"Honestly, the Columbine era destroyed my entire career at the time," muses Marilyn Manson in an interview with the Guardian that is, in a word, weird. At the time of the Columbine school shootings the rocker was, of course, a favorite target of conservative groups in America, with many considering him evil and dangerous; when rumors came out that the Columbine shooters were fans of his music (turned out they actually weren't) he became even more vilified. In 2001, he was still receiving "daily death threats," he says. These days, the right has other preferred targets, and it's sometimes hard to remember the days when Manson was considered dangerous. But looking back on those days, Manson notes, "If [the Columbine killers] had just bought my records [instead of guns], they would be better off."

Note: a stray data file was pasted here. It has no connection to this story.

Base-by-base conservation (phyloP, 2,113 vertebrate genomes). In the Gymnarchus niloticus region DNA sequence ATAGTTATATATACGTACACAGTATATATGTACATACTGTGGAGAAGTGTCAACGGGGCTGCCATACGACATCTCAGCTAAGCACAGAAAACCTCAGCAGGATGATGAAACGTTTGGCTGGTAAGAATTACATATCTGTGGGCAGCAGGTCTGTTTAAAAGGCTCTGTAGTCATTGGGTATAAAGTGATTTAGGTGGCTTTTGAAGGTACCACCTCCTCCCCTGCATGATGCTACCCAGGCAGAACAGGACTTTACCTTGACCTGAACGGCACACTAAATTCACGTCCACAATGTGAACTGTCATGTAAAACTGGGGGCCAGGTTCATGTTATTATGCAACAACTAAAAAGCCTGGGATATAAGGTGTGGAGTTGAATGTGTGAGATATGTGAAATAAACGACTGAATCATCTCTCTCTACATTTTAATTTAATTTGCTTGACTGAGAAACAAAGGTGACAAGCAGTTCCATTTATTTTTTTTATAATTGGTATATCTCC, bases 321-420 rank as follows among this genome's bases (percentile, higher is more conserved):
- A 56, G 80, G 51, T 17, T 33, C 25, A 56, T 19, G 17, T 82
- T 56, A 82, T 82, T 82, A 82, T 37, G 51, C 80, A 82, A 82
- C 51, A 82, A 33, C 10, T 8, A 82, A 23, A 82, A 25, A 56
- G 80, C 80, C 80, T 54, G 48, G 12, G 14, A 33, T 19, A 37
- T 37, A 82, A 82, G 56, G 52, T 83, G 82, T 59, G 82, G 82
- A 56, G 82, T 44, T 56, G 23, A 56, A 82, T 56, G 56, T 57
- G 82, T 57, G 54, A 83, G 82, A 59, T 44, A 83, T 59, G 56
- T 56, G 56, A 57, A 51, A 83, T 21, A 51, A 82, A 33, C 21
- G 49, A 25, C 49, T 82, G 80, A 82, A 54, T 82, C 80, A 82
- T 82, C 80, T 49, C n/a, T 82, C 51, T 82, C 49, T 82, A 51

The rest of the interview involves Manson, among other things, jumping out at interviewer Alexis Petridis from behind the door of his room holding a realistic-looking replica gun, flicking Petridis' testicles to make a point about the difference between a person and a persona, and offering to wrestle Petridis. (The interviewer speculates the rocker may have had more than one "tumbler of neat vodka" over the course of his day of interviews with the European media amid his current festival tour.) Manson also, of course, promotes his upcoming eighth album and does quite a bit of what Petridis refers to as "self-mythologizing." Sample: "I wake up in the morning and I just realize that I am chaos. That’s my job—I am a goddamn tornado. You look at it, behold it, you get caught up in it, it tears off your roof—and I’m from Ohio, so I know about tornadoes." The full interview is worth a read. (Read more Marilyn Manson stories.)